05 January 2010

Santa Barbara Day 2: Hollywood and Highland

There. Now that we have the obligatory hollywood signage out of the way, let's talk about our experience in Hollywood. In one word, disappointing. Our guidebook prepared us for people dressed as famous characters, all looking for a few bucks for a photo, but it didn't prepare us for the thousands of people all wanting pictures with the Michael Jackson star, nor for the overpriced parking and trinkets sold in the stores nearby. The architecture was kind of cool (I particularly liked the Chinese theater), but not worth the fifty minutes it took us to get from Santa Monica to Highland.
A sampling of the Hollywood experience:

Hollywood was an interesting place, if only because it seemed so fake. All the decorations were focused on the TV and film -- I even saw a quote, built out of tile on the floor of the mall, attributed to a dog actor talking about how awesome it was to work in movies. Remember, the 'person' quoted was a canine. The fact that heading two minutes away from the intersection left you in some seriously seedy territory didn't help convince you that the Hollywood experience was more than a millimeter deep.
The people dressed up as famous stars were more annoying than otherwise, too. We were approached by one of them offering to get a picture, but we couldn't even figure out which star she was supposed to be. My best guess -- Alice in Wonderland -- is probably not right. Maybe she was Mary Poppins? I'm afraid Urmi rather forcefully rejected the offer, so we had no way to find out who she was supposed to be.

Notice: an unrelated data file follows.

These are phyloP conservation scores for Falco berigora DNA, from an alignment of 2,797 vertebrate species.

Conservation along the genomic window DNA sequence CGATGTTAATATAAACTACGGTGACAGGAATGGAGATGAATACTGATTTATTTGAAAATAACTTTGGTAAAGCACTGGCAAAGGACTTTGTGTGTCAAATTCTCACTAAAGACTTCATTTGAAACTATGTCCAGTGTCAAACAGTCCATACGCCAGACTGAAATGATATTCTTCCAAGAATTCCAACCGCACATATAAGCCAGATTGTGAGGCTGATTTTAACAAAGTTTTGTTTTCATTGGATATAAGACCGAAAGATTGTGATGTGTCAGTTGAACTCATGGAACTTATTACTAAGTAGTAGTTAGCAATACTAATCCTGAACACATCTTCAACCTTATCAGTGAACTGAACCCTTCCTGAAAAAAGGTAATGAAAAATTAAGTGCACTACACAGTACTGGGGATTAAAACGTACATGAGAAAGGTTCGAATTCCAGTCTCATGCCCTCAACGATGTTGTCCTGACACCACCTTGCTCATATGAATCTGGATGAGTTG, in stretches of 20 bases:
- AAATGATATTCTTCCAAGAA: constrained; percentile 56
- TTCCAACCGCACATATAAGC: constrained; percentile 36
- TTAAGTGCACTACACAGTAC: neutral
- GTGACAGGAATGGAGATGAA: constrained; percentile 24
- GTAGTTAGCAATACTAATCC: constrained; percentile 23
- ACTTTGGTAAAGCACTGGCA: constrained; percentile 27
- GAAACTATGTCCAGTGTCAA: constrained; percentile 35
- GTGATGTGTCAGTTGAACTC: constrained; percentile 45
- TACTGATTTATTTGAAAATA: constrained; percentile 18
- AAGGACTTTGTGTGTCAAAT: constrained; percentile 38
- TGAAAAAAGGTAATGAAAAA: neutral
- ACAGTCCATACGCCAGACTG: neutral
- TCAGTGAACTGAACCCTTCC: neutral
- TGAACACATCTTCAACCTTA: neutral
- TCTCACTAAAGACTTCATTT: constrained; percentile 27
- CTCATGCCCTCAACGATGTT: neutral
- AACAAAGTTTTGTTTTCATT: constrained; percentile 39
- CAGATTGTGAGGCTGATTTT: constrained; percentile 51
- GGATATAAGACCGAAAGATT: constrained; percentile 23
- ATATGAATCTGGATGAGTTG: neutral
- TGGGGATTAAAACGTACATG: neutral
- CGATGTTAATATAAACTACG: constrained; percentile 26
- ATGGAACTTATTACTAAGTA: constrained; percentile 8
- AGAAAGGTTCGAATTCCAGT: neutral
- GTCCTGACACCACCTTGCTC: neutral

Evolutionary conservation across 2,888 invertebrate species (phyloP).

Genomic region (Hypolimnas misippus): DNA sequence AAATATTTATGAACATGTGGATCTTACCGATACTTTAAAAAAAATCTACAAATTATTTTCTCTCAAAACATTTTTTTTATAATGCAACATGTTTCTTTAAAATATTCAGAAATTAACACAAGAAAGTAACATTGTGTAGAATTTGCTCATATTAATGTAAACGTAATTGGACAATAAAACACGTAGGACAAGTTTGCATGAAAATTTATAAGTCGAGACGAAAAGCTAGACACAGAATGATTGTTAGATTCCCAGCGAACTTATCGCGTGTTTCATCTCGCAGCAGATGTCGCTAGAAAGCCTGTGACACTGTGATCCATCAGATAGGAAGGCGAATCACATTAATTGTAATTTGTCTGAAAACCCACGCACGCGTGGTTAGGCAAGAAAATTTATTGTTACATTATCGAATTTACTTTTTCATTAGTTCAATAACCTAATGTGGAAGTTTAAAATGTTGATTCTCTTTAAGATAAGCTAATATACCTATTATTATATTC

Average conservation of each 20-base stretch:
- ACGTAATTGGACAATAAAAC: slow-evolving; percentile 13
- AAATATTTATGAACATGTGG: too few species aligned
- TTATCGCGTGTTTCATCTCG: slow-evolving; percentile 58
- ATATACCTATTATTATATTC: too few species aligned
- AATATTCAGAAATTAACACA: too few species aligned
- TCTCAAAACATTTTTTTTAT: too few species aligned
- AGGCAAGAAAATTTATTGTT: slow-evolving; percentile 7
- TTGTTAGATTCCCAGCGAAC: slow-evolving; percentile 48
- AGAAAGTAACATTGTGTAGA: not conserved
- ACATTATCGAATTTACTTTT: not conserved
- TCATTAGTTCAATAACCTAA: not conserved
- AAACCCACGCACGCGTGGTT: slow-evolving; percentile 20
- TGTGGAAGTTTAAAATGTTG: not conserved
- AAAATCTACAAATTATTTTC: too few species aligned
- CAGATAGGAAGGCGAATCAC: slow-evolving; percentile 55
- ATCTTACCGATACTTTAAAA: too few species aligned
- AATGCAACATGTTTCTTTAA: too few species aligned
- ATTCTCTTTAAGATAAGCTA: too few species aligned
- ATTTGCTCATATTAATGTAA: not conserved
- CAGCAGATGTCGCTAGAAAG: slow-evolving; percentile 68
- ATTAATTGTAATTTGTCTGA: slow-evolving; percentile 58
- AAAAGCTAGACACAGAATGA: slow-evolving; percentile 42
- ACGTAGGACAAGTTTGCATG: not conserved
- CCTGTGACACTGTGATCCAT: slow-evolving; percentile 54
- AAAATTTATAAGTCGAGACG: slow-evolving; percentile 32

We did see one actual celebrity, but since Urmi and I aren't too much into the whole show business culture, we have no idea who she was. She was walking a terribly ugly (but still purse-sized!) dog, wearing about two hundred dollars worth of makeup, and followed by no less than three paparazzi, though, so I presume she was fairly important. I narrowly avoided colliding with her as I tried to get through the crowd; that probably would've ensured that I ended up on the cover of US Weekly or something. I can see the headline now: Lunatic Tourist Assaults Starlet, Story and Pictures page 11!.
The Hollywood sign was another source of entertainment. There was exactly one place in the mall where you could get a good view of the sign, and it happened to be right next to where we ended up eating lunch. We spent most of lunch watching the hundreds of shots people were trying to get with them in front of the sign -- pointing at it, framing their heads with it like a halo, and more. Our lunch mates -- a group of five people in their late teens or early twenties, sitting at the next table -- provided endless commentary on the people taking photos. Probably the highlight of our LA trip thus far.
Wanting to end our Hollywood experience on a positive note, I give you Grauman's Chinese Theater:

Eager to escape the crowds, we decided to go anywhere in LA that wasn't Hollywood and Highland. Our first stop was Mulholland Drive, a twisty road snaking through the mountains over the city.

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